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Teachers take up robotics challenge

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Teachers are back in school, but this time learning about advanced "triggerfish" robotic technology.

Teachers from public schools and private schools are hooked on STEM. Diving into their 3rd day of training. "We had the same workshop last year same training except last year we did angelfish and this year we're doing triggerfish," said Gertrude Biliran. Elaine Cortez added, "It's a lot more complicated than the angelfish that one was just with wiring were as with this one we are creating the controls from scratch."

They are preparing "triggerfish" remotely operated vehicles or ROVs, for their first underwater mission.

Stephanie Nicero, a geometry teacher at the Academy of Our Lady of Guam, hopes to bring the skills they learn back to the classroom. She told KUAM News, "The main essence of this is to help our students be critical thinkers put something together as a team and eventually make a machine to help test our waters because you know Guam is surrounded with marine water."

For Leah Beth Naholowaa, the project director of College Pathway Program, careers in STEM are the future, explaining, "There's also a lot of STEM careers that are not filled because we don't have enough workforce, that's why we're encouraging through this program for our kids to get into STEM careers."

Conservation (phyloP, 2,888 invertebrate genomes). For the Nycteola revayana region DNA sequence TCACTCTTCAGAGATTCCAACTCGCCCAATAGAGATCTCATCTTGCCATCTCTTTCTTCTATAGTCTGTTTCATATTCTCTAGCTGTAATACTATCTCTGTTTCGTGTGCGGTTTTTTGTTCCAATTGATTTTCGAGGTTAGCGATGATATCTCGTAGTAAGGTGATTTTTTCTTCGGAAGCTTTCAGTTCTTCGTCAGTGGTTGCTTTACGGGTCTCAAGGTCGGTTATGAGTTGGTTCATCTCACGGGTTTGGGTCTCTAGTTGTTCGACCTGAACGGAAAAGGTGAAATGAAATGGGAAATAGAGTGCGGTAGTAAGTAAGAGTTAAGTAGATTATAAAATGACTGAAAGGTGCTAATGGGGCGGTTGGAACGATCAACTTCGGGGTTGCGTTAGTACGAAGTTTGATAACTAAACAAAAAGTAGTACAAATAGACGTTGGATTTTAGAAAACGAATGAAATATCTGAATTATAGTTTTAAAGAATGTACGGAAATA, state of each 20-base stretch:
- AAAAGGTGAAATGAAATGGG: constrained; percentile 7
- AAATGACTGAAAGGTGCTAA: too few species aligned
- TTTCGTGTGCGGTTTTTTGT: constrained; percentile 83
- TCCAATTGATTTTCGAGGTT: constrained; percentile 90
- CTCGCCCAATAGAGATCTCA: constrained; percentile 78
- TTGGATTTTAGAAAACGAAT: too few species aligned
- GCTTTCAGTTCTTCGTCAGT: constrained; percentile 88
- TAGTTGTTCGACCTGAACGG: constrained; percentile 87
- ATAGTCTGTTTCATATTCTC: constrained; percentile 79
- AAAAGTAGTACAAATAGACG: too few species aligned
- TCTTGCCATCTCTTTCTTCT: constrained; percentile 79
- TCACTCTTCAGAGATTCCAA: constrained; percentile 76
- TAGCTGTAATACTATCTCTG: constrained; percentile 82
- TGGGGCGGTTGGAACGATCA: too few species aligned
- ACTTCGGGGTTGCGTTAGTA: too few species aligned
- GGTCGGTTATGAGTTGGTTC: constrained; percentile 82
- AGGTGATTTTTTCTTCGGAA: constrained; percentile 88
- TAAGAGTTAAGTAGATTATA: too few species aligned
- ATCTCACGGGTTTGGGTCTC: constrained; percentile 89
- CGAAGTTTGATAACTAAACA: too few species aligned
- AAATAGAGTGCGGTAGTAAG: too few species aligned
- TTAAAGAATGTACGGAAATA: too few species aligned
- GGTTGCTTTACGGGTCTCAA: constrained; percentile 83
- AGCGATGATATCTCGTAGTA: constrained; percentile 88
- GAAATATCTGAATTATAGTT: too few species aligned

In fact, Guam is now a regional hub and will host a Robotics competition next spring.

Jim McDonnell, an Engineering instructor from California at the Marine Advanced Technology Education Center, says it's really about the real world. "It's really not just a robotics competition - we tell the kids to be entrepreneurs start a company have a CEO, a treasurer to design a product that happens to be an underwater robot and every year you will be given a mission of real world events and every year that mission changes," he said.

And a mission to help our youth discover the endless possibilities.

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